Team Bussin'

Project undertaken in course year 2022-23 with Volkswagen

Project Goal

To design an entryway system for Volkswagen's Classroom on Wheel so that students with and without disabilities are able to use the same entryway to enter and exit the vehicle safely

Project Motivation

As many as 30% of children in rural Brazil are estimated to not be attending school: the Volkswagen "Classroom on Wheels" concept vehicle is under development to propose a solution.  Existing school bus vehicles commonly feature separate entrances for wheelchair users and able-bodied students, which promotes a feeling of otherness. 


Children in rural Brazil often face long journey times, challenging terrain, and other impediments in traveling to attend school. Decreased school participation has negative impacts on the personal, social and economic development that is so crucial to the largely low-income populations in these areas. 

Access for students with mobility impairments - such as wheelchair users or students on the autism spectrum - shows an opportunity for improvement. Brazil is home to an estimated 1.5 million people with an Autism Spectrum Disorder, and an estimated 3.5 million people aged 2 and over use a wheelchair, cane, crutch, walking frame or some prosthesis.  UNICEF's research reveals that 21% of students between the ages of 6 and 14 who do not attend school do so on the basis of chronic health conditions. 

Conventional school bus designs deployed in Brazil feature separate entryways for persons who require mobility assistance and those who to not; this separation can negatively affect a disabled person's sense of independence, inclusion and personhood, and discourage school participation.

Current dual entrance bus, with separate entrance for wheelchair access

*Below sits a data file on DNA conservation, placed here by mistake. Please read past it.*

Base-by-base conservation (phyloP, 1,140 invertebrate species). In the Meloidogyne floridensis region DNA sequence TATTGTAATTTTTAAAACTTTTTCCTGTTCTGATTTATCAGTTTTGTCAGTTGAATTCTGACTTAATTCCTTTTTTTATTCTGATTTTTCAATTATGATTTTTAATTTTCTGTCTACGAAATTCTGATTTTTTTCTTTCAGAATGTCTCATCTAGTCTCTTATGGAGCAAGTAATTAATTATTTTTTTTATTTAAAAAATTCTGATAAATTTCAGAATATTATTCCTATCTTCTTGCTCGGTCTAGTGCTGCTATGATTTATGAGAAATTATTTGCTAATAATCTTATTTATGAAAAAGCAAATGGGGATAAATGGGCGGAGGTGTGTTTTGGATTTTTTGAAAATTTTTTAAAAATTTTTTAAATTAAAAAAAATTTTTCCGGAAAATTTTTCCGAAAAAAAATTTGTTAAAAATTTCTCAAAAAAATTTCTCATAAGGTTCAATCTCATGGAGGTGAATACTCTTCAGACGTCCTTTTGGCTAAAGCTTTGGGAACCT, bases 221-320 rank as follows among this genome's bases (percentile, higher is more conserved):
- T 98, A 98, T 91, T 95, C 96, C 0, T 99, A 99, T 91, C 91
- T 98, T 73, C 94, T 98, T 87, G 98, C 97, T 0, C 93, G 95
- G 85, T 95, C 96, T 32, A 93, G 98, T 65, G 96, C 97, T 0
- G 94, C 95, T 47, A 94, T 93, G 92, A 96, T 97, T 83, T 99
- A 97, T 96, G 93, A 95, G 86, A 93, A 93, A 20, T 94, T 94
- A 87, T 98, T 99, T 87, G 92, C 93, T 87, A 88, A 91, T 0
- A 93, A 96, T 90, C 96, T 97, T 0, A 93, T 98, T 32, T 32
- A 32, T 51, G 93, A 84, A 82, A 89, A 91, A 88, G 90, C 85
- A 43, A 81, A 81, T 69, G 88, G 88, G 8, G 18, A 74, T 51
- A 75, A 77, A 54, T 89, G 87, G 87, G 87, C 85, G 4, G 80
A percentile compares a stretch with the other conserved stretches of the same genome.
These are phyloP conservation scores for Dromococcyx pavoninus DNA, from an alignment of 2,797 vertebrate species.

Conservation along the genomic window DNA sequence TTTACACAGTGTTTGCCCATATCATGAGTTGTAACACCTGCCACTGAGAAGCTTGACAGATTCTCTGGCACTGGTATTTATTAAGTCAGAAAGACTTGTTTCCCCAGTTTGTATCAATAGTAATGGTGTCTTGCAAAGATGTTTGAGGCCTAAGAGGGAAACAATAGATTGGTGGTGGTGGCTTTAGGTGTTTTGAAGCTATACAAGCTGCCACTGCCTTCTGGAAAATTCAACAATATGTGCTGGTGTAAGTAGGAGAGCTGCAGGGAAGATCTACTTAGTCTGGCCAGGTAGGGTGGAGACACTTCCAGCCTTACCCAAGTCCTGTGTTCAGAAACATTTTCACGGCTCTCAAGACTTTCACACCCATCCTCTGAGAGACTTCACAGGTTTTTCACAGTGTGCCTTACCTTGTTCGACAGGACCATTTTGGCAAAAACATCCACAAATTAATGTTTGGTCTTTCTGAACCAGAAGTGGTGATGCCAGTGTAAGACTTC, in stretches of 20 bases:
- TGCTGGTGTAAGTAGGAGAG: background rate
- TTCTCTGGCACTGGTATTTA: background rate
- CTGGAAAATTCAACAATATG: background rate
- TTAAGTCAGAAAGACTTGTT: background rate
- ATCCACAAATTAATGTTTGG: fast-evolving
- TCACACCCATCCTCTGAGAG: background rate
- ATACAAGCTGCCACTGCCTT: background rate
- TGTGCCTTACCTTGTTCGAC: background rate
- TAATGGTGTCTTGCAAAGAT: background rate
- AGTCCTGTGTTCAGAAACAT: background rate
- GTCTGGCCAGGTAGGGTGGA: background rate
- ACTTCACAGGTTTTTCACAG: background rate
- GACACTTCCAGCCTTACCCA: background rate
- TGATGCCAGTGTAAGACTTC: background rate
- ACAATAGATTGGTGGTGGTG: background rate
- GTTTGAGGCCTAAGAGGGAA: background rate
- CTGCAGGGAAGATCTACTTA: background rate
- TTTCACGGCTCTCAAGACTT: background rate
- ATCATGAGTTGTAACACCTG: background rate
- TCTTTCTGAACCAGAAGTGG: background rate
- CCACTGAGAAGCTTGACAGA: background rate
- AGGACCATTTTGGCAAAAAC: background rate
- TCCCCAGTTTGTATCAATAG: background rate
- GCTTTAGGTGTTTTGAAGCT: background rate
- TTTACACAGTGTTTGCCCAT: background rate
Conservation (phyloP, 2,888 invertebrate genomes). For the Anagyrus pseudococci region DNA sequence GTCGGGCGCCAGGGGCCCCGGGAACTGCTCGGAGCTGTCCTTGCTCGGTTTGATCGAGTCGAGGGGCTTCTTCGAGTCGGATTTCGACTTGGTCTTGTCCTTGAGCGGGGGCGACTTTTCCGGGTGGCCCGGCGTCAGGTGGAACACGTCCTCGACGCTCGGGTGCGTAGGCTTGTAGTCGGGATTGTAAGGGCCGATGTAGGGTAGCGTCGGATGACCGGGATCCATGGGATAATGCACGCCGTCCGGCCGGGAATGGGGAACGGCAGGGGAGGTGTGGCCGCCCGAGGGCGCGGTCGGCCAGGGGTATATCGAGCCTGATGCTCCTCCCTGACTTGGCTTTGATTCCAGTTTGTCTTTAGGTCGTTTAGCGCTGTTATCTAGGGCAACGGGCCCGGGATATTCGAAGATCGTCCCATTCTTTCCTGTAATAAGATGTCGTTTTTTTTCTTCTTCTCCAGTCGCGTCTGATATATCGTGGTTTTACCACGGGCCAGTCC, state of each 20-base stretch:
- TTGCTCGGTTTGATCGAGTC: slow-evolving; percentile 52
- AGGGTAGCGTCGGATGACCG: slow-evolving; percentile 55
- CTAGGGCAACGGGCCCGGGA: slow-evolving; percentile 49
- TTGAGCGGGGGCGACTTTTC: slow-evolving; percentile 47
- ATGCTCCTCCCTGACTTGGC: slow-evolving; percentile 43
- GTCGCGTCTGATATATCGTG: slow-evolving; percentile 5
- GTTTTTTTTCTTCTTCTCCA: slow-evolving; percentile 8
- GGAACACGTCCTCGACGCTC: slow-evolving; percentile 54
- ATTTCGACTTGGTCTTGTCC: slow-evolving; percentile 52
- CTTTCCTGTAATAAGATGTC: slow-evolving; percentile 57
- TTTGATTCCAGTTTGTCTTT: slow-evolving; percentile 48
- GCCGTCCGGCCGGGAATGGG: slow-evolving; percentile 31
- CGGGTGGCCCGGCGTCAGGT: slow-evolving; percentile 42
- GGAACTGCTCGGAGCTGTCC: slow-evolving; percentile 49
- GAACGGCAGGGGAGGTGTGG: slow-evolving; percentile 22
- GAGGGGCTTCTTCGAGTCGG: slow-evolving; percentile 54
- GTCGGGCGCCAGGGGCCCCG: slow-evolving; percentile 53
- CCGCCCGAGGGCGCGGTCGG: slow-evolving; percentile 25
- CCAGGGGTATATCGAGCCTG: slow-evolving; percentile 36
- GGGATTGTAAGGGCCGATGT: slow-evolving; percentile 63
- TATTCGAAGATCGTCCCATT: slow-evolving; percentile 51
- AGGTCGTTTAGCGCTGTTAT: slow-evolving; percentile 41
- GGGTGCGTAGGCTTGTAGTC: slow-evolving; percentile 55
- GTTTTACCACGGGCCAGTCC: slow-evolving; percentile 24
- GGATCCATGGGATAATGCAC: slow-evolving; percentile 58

High Priority Requirements

Ethical Considerations


A lift-stair hybrid system that deploys, actuates and retracts in the same manner regardless of user capabilities or use case

System solution

Concept sketch showing the final design, as deployed.  An able-bodied person can walk up the steps; someone needing assistance moves onto the ramp, and then the actuators pull the ramp up and in to the vehicle; the stairs fold out of the way.

Working prototype

50% scale working prototype, shown in mid-actuation.  The wooden structure represents the vehicle, and the aluminum components represent the stair lift system.  

Lifting a teammate

Student team demonstrating the device. Linear actuators are sufficiently strong to perform the lift operation, lifting the system and the student riding the device. 

2D stairs, open

2-dimensional study demonstrating the stairs in the deployed position.  The long horizontal beam on the bottom represents the platform, and; the shorter horizontal beams represent steps. 

2D stairs, folded

2-dimensional study demonstrating the stairs having moved into the folded position.  The steps are lifted by the platform, which is moved into the appropriate position by the arms. The stairs fold into the vehicle

3D deployment of stairs

View of the stairs being deployed

Arm Stress Analysis

Stress analysis on the lift arms during deployment.  

Ramp deflection testing

Testing setup for measuring deflection of the platform 

Ramp deflection test results

Test results of platform deflection vs predicted 

Other testing conducted

Student team

Future Work